Established in the pre-digital age of 1901, the National Institute of Standards and Technology, NIST, originally had a mission to provide standard weights and measures while serving as the U.S. National Physical Laboratory. In 1988, the mission was updated to "promote U.S. innovation and industrial competitiveness by advancing measurement science, standards, and technology in ways that enhance economic security and improve our quality of life." They have been working hard to attain the best solutions to multidisciplinary challenges ever since.

NIST Special Publication 800-204D

Beginning in 2019, NIST began publishing recommendations for cloud-native applications that are made up of multiple loosely coupled components, commonly called microservices. While specifically written for government agencies, it is also a widely regarded standard for any enterprise applications as well. August 2023 saw the 4th update to this publication, with this edition titled "Strategies for the Integration of Software Supply Chain Security in DevSecOps CI/CD Pipelines."

After SolarWinds, Log4Shell, and The President’s 2021 Executive Order (EO) 14028, the software supply chain, SSC, has been top of mind for anyone focused on security. This newest publication makes some specific recommendations for keeping our vital software delivery paths secure.

Interaction between the different elements of a software supply chain step.

According to NIST in this latest publication, SSC attacks have two fundamental properties that make them appealing to attackers. First, they allow attackers to infiltrate highly regulated environments through less secure but legitimate channels. Second, due to the highly interconnected nature of supply chains, they allow for widespread damage in a short period of time.

They explain that an SSC attack is a three-stage process:

  1. Artifact, step, or actor compromise: An attacker compromises an element of the SSC to modify an artifact or information of such.
  2. Propagation: The attack propagates throughout the chain.
  3. Exploitation: The attacker exploits the target to achieve their goals (e.g., exfiltration of data, cryptojacking).

The main targets for attackers include:

  • Source code.
  • Credentials.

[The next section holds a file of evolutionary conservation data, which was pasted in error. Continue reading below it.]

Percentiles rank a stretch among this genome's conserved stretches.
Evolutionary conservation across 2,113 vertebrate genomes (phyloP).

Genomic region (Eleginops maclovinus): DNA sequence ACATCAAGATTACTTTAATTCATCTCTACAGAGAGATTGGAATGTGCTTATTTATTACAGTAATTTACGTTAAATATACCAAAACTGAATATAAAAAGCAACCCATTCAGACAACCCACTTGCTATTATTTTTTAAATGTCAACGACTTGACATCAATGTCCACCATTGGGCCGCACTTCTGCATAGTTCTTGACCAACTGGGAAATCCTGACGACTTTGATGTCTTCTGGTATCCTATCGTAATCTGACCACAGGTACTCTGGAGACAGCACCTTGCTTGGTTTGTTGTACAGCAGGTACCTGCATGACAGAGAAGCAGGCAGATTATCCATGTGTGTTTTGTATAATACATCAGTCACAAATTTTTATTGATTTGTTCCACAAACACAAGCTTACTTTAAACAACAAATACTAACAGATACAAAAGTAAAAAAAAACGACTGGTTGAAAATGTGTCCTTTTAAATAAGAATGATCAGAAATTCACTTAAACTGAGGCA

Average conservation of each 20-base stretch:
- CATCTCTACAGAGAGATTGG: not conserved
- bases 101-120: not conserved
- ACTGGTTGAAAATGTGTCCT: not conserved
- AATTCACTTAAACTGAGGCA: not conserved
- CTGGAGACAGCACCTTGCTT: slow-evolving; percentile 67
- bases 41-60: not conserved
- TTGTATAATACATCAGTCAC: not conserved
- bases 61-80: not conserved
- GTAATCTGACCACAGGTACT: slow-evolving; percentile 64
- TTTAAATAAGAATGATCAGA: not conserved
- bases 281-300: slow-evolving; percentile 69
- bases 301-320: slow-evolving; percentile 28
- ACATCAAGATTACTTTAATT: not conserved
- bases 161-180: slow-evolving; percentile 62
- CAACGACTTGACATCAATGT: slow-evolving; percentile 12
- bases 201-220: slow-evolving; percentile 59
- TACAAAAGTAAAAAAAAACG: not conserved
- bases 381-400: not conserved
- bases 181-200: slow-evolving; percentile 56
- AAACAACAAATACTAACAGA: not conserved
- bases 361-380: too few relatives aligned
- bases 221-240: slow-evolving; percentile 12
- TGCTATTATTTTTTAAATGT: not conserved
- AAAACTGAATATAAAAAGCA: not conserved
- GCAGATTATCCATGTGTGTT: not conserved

• Sensitive data.

Exploits in the context of attack vectors and targeted assets in an SSC environment typically include:

  • Injection of vulnerabilities or malware into an SSC.
  • Stolen credentials that grant access to other systems.
  • Sensitive data leaked.
  • Injection of malicious code into repositories.
  • Lack of code integrity in public repositories.

Keep credentials out of source code

NIST specifically states organizations should implement an SSC security measure, required during code commits, to prevent secrets from getting into committed code. This is enabled by a scanning operation for secrets and results in a feature called push protection, which should satisfy the following requirements:

  1. If the committed code has an embedded secret, there should be a feature to generate an alert that contains information on the secret type (e.g., personal access token) and location, as well as the methodology to remediate the exposure.
  2. Push protection features should be enabled for all repositories assigned to an administrator.
  3. For code that is already in the repository and ready to be deployed, a security scanning sub-feature should be invoked to detect the presence of secrets in the code, such as keys and access tokens.
  4. Before merging pull requests, it should be possible to view the details of any vulnerable versions through a form of dependency review.

CISA vision + NIST procedures = needed strategy and tactics

Given that almost all modern software is built with third-party components, every development or DevOps operation necessarily has a supply chain. Cybersecurity is a complex and ever-shifting field, and it can be easy to focus either too limited or too broadly when contemplating strategy and planning within an organization. Relying on only the 'how' or just the 'why' will produce suboptimal results; we must take the bigger picture, contextual security view at each step of our journey.

CISA's main audience with their strategic plan is the U.S. federal government, but the hope is the core tenants are more widely adopted to unite us as a global technology community. Meanwhile, if you only narrowly read NIST standards and recommendations without context, it can feel like an overwhelming mountain of dos and don'ts. But when taken together, they present the 'why' and the 'how' that is required to attain an optimal security posture.

GitGuardian's vision

GitGuardian began its mission focused on secrets detection and remediation. This is still very much at the heart of what we do for our customers. But a quick look at the footer of our website tells you that "GitGuardian is the code security platform for the DevOps generation." This has been our guiding north star for all of the advances of our platform you have already seen and for what we have planned for the future. Let's review how our current offerings fit into the NIST and CISA strategy.